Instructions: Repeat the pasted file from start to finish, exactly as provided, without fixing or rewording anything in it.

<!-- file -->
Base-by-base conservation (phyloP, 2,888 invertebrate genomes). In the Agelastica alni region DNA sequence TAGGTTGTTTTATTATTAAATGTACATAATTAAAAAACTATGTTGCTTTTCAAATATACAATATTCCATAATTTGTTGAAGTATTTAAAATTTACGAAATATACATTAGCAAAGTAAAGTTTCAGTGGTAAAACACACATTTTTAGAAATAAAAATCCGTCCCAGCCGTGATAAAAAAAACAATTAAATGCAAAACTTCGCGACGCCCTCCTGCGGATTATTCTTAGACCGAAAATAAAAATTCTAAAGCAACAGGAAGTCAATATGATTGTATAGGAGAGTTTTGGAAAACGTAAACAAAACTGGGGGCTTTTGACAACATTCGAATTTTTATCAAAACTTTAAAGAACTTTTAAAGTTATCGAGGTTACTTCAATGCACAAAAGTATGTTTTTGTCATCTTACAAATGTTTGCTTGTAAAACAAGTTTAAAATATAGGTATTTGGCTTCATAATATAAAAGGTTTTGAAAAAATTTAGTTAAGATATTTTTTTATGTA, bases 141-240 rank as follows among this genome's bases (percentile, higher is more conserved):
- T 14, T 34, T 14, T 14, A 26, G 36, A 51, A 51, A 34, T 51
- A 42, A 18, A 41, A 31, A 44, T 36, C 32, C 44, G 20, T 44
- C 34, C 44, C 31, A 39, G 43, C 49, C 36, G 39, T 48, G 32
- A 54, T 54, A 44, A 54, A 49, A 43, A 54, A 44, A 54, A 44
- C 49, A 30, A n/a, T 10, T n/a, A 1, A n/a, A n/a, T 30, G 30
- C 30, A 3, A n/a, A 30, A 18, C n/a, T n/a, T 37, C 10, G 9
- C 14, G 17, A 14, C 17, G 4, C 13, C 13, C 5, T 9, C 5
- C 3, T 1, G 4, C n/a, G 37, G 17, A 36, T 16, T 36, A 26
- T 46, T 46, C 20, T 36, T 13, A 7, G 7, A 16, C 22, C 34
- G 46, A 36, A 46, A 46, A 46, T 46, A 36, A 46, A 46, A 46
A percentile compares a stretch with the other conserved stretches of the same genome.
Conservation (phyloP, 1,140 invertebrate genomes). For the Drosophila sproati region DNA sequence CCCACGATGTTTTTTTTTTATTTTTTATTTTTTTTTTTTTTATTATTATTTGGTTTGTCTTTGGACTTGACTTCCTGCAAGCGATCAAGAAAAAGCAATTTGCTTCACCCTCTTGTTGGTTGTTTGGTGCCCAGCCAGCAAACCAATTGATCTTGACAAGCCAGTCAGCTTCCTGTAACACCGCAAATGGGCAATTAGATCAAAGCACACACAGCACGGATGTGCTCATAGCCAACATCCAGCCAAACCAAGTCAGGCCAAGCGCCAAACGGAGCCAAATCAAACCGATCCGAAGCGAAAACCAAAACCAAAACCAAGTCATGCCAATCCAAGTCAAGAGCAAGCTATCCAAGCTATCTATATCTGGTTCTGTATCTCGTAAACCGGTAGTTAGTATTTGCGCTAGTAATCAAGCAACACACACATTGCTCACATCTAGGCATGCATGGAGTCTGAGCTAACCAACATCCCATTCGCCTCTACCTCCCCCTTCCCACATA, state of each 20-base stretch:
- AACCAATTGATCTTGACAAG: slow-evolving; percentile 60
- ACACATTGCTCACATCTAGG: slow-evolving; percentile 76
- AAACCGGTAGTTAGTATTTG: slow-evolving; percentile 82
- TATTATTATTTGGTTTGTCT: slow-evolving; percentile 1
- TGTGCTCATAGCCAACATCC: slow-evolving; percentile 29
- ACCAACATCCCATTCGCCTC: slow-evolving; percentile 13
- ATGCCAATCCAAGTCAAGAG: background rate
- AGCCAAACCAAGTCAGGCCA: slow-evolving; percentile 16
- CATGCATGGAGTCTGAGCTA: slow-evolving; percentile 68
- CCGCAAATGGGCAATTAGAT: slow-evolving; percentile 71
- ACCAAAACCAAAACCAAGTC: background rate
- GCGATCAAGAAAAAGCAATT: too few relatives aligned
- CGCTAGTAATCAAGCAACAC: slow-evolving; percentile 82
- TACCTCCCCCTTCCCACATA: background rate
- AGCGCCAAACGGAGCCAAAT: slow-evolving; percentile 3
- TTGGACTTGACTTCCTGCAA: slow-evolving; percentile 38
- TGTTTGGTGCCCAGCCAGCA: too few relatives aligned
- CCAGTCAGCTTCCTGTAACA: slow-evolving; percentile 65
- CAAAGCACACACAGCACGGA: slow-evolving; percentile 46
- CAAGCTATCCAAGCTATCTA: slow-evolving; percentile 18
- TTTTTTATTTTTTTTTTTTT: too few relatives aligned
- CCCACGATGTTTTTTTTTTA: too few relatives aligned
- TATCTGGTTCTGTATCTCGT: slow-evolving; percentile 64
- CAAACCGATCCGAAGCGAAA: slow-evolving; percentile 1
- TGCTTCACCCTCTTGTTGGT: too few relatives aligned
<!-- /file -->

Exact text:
Base-by-base conservation (phyloP, 2,888 invertebrate genomes). In the Agelastica alni region DNA sequence TAGGTTGTTTTATTATTAAATGTACATAATTAAAAAACTATGTTGCTTTTCAAATATACAATATTCCATAATTTGTTGAAGTATTTAAAATTTACGAAATATACATTAGCAAAGTAAAGTTTCAGTGGTAAAACACACATTTTTAGAAATAAAAATCCGTCCCAGCCGTGATAAAAAAAACAATTAAATGCAAAACTTCGCGACGCCCTCCTGCGGATTATTCTTAGACCGAAAATAAAAATTCTAAAGCAACAGGAAGTCAATATGATTGTATAGGAGAGTTTTGGAAAACGTAAACAAAACTGGGGGCTTTTGACAACATTCGAATTTTTATCAAAACTTTAAAGAACTTTTAAAGTTATCGAGGTTACTTCAATGCACAAAAGTATGTTTTTGTCATCTTACAAATGTTTGCTTGTAAAACAAGTTTAAAATATAGGTATTTGGCTTCATAATATAAAAGGTTTTGAAAAAATTTAGTTAAGATATTTTTTTATGTA, bases 141-240 rank as follows among this genome's bases (percentile, higher is more conserved):
- T 14, T 34, T 14, T 14, A 26, G 36, A 51, A 51, A 34, T 51
- A 42, A 18, A 41, A 31, A 44, T 36, C 32, C 44, G 20, T 44
- C 34, C 44, C 31, A 39, G 43, C 49, C 36, G 39, T 48, G 32
- A 54, T 54, A 44, A 54, A 49, A 43, A 54, A 44, A 54, A 44
- C 49, A 30, A n/a, T 10, T n/a, A 1, A n/a, A n/a, T 30, G 30
- C 30, A 3, A n/a, A 30, A 18, C n/a, T n/a, T 37, C 10, G 9
- C 14, G 17, A 14, C 17, G 4, C 13, C 13, C 5, T 9, C 5
- C 3, T 1, G 4, C n/a, G 37, G 17, A 36, T 16, T 36, A 26
- T 46, T 46, C 20, T 36, T 13, A 7, G 7, A 16, C 22, C 34
- G 46, A 36, A 46, A 46, A 46, T 46, A 36, A 46, A 46, A 46
A percentile compares a stretch with the other conserved stretches of the same genome.
Conservation (phyloP, 1,140 invertebrate genomes). For the Drosophila sproati region DNA sequence CCCACGATGTTTTTTTTTTATTTTTTATTTTTTTTTTTTTTATTATTATTTGGTTTGTCTTTGGACTTGACTTCCTGCAAGCGATCAAGAAAAAGCAATTTGCTTCACCCTCTTGTTGGTTGTTTGGTGCCCAGCCAGCAAACCAATTGATCTTGACAAGCCAGTCAGCTTCCTGTAACACCGCAAATGGGCAATTAGATCAAAGCACACACAGCACGGATGTGCTCATAGCCAACATCCAGCCAAACCAAGTCAGGCCAAGCGCCAAACGGAGCCAAATCAAACCGATCCGAAGCGAAAACCAAAACCAAAACCAAGTCATGCCAATCCAAGTCAAGAGCAAGCTATCCAAGCTATCTATATCTGGTTCTGTATCTCGTAAACCGGTAGTTAGTATTTGCGCTAGTAATCAAGCAACACACACATTGCTCACATCTAGGCATGCATGGAGTCTGAGCTAACCAACATCCCATTCGCCTCTACCTCCCCCTTCCCACATA, state of each 20-base stretch:
- AACCAATTGATCTTGACAAG: slow-evolving; percentile 60
- ACACATTGCTCACATCTAGG: slow-evolving; percentile 76
- AAACCGGTAGTTAGTATTTG: slow-evolving; percentile 82
- TATTATTATTTGGTTTGTCT: slow-evolving; percentile 1
- TGTGCTCATAGCCAACATCC: slow-evolving; percentile 29
- ACCAACATCCCATTCGCCTC: slow-evolving; percentile 13
- ATGCCAATCCAAGTCAAGAG: background rate
- AGCCAAACCAAGTCAGGCCA: slow-evolving; percentile 16
- CATGCATGGAGTCTGAGCTA: slow-evolving; percentile 68
- CCGCAAATGGGCAATTAGAT: slow-evolving; percentile 71
- ACCAAAACCAAAACCAAGTC: background rate
- GCGATCAAGAAAAAGCAATT: too few relatives aligned
- CGCTAGTAATCAAGCAACAC: slow-evolving; percentile 82
- TACCTCCCCCTTCCCACATA: background rate
- AGCGCCAAACGGAGCCAAAT: slow-evolving; percentile 3
- TTGGACTTGACTTCCTGCAA: slow-evolving; percentile 38
- TGTTTGGTGCCCAGCCAGCA: too few relatives aligned
- CCAGTCAGCTTCCTGTAACA: slow-evolving; percentile 65
- CAAAGCACACACAGCACGGA: slow-evolving; percentile 46
- CAAGCTATCCAAGCTATCTA: slow-evolving; percentile 18
- TTTTTTATTTTTTTTTTTTT: too few relatives aligned
- CCCACGATGTTTTTTTTTTA: too few relatives aligned
- TATCTGGTTCTGTATCTCGT: slow-evolving; percentile 64
- CAAACCGATCCGAAGCGAAA: slow-evolving; percentile 1
- TGCTTCACCCTCTTGTTGGT: too few relatives aligned